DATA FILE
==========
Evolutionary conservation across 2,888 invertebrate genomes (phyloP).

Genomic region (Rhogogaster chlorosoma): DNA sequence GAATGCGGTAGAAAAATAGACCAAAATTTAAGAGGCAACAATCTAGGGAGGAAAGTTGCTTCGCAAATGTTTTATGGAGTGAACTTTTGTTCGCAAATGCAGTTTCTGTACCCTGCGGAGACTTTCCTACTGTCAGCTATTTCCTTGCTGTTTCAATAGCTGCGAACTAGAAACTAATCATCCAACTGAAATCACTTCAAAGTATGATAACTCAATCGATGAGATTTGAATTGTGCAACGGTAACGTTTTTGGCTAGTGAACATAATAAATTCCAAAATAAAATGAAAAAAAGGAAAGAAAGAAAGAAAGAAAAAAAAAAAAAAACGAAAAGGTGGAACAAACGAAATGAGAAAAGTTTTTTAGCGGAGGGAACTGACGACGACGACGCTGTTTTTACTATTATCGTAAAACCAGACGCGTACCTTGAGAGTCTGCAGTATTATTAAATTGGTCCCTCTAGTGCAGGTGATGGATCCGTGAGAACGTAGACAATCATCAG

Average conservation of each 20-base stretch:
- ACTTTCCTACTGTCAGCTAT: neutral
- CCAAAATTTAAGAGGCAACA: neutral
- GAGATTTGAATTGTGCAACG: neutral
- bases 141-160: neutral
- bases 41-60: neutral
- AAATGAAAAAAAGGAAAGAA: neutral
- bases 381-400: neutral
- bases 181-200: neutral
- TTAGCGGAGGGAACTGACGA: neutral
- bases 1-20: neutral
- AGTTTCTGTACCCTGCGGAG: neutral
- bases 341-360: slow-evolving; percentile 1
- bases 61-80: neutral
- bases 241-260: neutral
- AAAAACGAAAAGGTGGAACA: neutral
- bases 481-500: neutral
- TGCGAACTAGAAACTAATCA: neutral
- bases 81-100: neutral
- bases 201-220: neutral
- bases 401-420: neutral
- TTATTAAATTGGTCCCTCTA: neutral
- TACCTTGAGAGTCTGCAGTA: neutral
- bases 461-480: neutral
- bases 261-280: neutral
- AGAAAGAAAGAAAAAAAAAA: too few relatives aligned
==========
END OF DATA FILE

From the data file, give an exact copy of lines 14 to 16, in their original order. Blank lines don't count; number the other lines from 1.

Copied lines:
- AGTTTCTGTACCCTGCGGAG: neutral
- bases 341-360: slow-evolving; percentile 1
- bases 61-80: neutral